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Bob Parker

Bob Parker

Lt. Robert Parker served with the Omaha (Neb.) PD for 30 years and commanded the Emergency Response Unit. He is responsible for training thousands of law enforcement instructors in NTOA's Patrol Response to Active Shooters courses.

Doug  Wyllie

Doug Wyllie

Doug Wyllie has authored more than 1,000 articles and tactical tips aimed at ensuring that police officers are safer and more successful on the streets. Doug is a Western Publishing Association “Maggie Award” winner for Best Regularly Featured Digital Edition Column. He is a member of International Law Enforcement Educators and Trainers Association (ILEETA), an Associate Member of the California Peace Officers’ Association (CPOA), and a member of the Public Safety Writers Association (PSWA).

Jose Medina

Jose Medina

Officer Jose Medina is an active member of the Piscataway (N.J.) Police Department's SWAT team and runs Awareness Protective Consultants (Team APC) tactical training.

The Power of the Team

Willingness to sacrifice for the sake of the team is universal throughout law enforcement, military, and firefighting.

July 09, 2008  |  by Robert O'Brien - Also by this author

You may have read the June 8, 2008, Parade magazine cover story, "The War They Still Fight," by novelist Tim O'Brien. He tells the stories of three U.S. Army soldiers severely wounded in Iraq who are courageously rehabilitating their way back to recovery at the Brooke Army Medical Center in Texas. Their stories were both humbling and inspirational.

Take Maj. Jason Waggoner, 39, who lost his left leg to a booby-trapped mortar round. He now wears a prosthetic leg and is literally up and running again. What struck me was his fierce determination and "can do" attitude. When asked about losing his leg, Waggoner said, "I lost it in support of the soldiers on my left and right. I'd do it a hundred times over." He went on to say he hopes to rejoin his unit, which is still stationed in Iraq. "My mission right now," he said, "is to get well." I, for one, wouldn't bet against him.

His words send chills down my spine, and reinforce the powerful, magnetic lure of the team. Teams may include any number of stars; however, winning requires the team working together, not as individuals. This has proven true throughout history, whether in military, sports, firefighting, or law enforcement. The team always comes first, or you come in last.

When it comes to law enforcement, the ultimate team is SWAT, where every member must work together for the success of the mission. SWAT teams almost invariably include any number of hard chargers who must become team players if they want to stay in SWAT.

True team players see the big picture rather than the narrow one. They also see where they fit into that bigger picture and readily accept their role of bettering the team, even at their own personal sacrifice. The same willingness to sacrifice for the sake of the team is universal throughout law enforcement, military, and firefighting.

SWAT has a unique advantage over other law enforcement entities—that of being designed as a team, working as one for the success of high-risk missions. The combination of working closely together and in hazardous duty forges a powerful loyalty within the team and its members. It could be said that SWAT is the equivalent of low-intensity combat involving degrees of guerilla warfare.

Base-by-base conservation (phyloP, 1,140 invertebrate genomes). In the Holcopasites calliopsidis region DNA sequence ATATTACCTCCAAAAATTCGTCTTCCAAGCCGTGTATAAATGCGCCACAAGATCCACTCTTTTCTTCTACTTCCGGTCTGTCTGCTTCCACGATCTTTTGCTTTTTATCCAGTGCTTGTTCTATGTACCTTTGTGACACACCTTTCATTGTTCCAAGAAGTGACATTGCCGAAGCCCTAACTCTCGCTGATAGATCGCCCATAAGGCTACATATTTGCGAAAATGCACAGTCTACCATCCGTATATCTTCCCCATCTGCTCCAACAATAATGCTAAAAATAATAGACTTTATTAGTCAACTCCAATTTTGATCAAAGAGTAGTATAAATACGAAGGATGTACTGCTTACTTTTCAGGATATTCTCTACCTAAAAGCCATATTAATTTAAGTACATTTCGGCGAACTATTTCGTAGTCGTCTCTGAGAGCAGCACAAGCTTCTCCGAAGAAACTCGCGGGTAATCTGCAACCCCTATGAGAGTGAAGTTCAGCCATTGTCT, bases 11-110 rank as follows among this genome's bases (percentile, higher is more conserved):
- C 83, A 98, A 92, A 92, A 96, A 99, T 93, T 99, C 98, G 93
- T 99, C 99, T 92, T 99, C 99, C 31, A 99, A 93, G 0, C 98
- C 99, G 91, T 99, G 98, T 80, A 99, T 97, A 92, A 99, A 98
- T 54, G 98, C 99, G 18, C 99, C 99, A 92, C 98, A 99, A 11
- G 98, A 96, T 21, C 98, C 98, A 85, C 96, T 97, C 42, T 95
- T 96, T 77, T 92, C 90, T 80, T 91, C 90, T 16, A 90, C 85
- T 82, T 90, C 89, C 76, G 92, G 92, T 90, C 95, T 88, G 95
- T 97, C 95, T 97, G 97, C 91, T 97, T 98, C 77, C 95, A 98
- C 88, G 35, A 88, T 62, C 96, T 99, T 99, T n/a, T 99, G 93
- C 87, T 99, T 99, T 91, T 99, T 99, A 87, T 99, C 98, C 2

The resulting camaraderie is both intense and enduring. This is doubtlessly true for Army Maj. Waggoner and his fierce determination to get well and return to his team. I'm certain that his team remains in close touch with him, briefing their major on the latest news. I can picture the unit's reunion with their major after they come home from Iraq.

The same holds true for SWAT, where injuries are so commonplace that my SWAT unit referred to them as "walking wounded." Members will hobble and drag their way back to continue to be part of the team, only to be ordered to go home. In SWAT, the magnetism of the team is so powerful that those who miss the "big one" for any reason will often feel badly about it for many years.

Why? Because they can't support their team. I've witnessed this phenomenon firsthand with my team many times over the years. Likewise, I've also endured the angst caused by involuntary separation from my team due to injury or illness and can attest to the powerful lure of the team magnet. Call me crazy, but I couldn't wait to get back to my team after an injury. For many team members, it's what keeps us motivated.

Those of us who are members of tight knit teams understand the vital role the team plays in a separated teammate's recovery from injury. The hallmark of a tight team is that they never forget their teammates who can't be with them. Close teams go out of their way to visit and help their separated buddies—something the separated teammate greatly appreciates and never forgets.

To me, the team is all important in law enforcement, particularly in SWAT. Never forget about your separated troops; the success of their recovery may hinge upon your support in their time of need. And always remember, there but for the grace of God go any of us.

Maj. Waggoner summed it up the best when he said that his mission is to get well so he can get back to his unit.

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